July 4. Occupied Seminary Ridge. After midnight began the march to Hagerstown.
|July 10||Brigadier General Smith resigned his commission and Colonel Hoffman temporarily took over the brigade as senior colonel.|
|August 1||Lieutenant Colonel Jackson died of his wound from Cedar Mountain. Major McCutchen was promoted to lieutenant colonel and Captain William P. Cooper of Company C was promoted to major.|
|October||Brigadier General John Pegram took over the brigade, and Colonel Hoffman returned to command of the regiment.|
Mine Run Campaign
Colonel Hoffman took command of the brigade when General Pegram was wounded. Lt. Colonel McCutchen took over the regiment.
Major Cooper was wounded.
|June 4||Brigadier General Robert Lilley was assigned to command the brigade and Colonel Hoffman returned to regimental command.|
|June 17-18||Battle of Lynchburg|
|June 19-21||Pursuit of Hunter|
|June 22||Day of rest at Salem|
|June 23-26||Advance into the Shenandoah Valley to Staunton|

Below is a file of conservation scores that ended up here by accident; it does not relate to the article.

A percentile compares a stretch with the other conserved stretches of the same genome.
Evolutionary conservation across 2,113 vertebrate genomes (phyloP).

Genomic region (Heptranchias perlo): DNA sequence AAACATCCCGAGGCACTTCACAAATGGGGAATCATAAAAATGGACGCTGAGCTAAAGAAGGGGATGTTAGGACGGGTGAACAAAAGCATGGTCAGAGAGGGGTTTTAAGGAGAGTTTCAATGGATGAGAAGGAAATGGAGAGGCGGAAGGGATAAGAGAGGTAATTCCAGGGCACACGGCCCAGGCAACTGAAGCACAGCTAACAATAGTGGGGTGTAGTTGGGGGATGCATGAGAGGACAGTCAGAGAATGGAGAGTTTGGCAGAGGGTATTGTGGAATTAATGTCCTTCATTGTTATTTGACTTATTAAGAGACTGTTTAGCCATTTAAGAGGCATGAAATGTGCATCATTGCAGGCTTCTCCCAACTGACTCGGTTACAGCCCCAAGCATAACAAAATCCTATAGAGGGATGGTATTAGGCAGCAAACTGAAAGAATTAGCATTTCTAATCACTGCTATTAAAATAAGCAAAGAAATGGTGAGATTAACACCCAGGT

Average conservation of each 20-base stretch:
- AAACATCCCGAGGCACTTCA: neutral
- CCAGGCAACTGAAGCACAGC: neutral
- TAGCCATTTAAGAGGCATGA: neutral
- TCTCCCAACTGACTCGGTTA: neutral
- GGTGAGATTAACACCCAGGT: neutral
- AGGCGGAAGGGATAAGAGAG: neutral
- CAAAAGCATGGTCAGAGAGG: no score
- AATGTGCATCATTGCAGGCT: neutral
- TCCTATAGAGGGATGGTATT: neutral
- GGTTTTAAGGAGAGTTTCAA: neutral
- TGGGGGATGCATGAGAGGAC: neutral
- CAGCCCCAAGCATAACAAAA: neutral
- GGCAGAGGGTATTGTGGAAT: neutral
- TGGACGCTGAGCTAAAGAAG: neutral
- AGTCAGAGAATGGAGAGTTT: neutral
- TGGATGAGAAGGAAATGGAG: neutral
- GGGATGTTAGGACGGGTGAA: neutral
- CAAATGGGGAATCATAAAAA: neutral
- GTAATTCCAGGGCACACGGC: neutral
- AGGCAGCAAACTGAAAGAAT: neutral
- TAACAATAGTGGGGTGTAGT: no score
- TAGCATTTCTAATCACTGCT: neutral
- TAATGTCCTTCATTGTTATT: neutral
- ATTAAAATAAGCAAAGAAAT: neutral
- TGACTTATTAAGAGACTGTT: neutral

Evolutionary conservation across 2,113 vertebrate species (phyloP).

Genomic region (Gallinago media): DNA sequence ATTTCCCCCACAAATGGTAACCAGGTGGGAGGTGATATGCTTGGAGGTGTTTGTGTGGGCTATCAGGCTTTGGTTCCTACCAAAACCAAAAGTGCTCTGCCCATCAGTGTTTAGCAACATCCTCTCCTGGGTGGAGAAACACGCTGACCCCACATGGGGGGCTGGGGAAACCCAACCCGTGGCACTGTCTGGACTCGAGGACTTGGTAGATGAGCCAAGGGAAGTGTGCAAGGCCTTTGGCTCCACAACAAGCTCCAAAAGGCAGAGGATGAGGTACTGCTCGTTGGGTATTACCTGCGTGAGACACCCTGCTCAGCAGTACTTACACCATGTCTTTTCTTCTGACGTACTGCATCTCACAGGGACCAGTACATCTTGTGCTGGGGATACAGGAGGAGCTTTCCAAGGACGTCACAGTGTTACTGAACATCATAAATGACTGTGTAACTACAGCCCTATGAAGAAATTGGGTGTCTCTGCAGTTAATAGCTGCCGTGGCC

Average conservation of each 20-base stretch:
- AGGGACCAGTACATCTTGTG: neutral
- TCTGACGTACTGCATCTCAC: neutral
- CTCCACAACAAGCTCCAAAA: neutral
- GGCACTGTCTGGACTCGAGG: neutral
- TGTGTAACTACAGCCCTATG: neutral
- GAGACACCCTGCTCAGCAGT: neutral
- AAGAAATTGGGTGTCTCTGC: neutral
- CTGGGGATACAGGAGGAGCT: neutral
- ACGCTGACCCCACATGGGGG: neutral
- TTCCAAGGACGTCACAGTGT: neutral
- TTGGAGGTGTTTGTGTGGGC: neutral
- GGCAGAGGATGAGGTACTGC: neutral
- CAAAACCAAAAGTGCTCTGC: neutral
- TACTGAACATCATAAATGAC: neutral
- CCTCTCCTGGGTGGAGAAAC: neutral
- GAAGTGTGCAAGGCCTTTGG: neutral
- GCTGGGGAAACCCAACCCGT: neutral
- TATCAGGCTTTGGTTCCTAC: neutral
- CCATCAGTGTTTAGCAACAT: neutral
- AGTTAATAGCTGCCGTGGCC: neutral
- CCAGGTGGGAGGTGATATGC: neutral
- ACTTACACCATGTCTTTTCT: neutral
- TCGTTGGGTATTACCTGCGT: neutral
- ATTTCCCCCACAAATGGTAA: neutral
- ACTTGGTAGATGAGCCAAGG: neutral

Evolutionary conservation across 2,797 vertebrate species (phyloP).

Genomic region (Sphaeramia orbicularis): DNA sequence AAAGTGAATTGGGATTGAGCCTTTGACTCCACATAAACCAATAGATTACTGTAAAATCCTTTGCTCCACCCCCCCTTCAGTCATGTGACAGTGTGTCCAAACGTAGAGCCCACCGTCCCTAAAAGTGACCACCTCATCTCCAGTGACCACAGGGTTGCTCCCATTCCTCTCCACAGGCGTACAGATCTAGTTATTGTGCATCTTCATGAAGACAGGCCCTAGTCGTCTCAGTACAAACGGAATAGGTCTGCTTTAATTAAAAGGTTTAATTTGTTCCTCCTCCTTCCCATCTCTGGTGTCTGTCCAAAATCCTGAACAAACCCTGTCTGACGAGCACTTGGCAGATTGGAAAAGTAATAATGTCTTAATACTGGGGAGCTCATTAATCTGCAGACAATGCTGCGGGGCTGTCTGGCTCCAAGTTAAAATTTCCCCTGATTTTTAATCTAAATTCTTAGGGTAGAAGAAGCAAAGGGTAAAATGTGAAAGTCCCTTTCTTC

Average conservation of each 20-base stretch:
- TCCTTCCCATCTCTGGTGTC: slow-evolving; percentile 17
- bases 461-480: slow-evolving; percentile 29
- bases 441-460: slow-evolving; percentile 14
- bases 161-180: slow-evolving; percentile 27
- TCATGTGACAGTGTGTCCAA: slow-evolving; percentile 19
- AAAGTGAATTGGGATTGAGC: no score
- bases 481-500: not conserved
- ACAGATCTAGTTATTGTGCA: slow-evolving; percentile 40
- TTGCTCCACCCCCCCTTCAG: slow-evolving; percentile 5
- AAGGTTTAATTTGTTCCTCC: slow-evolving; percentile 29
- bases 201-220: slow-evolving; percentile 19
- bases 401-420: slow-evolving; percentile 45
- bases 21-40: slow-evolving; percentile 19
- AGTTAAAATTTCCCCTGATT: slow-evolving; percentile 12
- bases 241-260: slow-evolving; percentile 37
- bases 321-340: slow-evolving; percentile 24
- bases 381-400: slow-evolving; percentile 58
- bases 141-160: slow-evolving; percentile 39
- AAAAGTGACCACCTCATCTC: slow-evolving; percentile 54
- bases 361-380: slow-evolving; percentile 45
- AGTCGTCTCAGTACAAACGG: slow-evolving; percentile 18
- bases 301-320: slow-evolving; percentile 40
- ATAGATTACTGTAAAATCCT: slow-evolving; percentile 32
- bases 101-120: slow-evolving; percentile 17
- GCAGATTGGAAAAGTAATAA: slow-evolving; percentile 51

|June 28-July 2||Advance from Staunton to near Harpers Ferry|
|July 5-6||Crossed the Potomac at Boteler’s Ford and advanced to west of Frederick|
|July 10||The advance on Washington continued through an extremely hot day.|
Battle of Fort Stevens
|July 13-15||Left Washington, crossed the Potomac at White’s Ford, and marched across Loudon County.|
|July 16||Crossed the Blue Ridge at Snickers Gap to Berryville|
|July 19||Moved to Strasburg|
|July 20||General Lilley was captured and General Pegram returned to command the brigade.|
|August 8||At Bunker Hill|
|August 10||To Winchester|
|August 12||To Fisher’s Hill|
|August 17||Returned to Winchester and Bunker Hill.|
|August 22||To Charles Town|
|August 25-26||Feint toward Williamsport and return to Bunker Hill.|
|September 5||To Winchester|
The regiment returned from the Shenandoah Valley and rejoined Lee’s main army around Petersburg, attached to Pegram’s/Walker’s Brigade, Ramseur’s Division, Second Corps of the Army of Northern Virginia
|January||Captain Nathen Clawson was reported to be in command of the regiment|
Colonel Hoffman was badly wounded while commanding the brigade. Major William P. Cooper took command of the regiment.
Battle of Sayler’s Creek
The regiment surrendered 7 officers and 49 men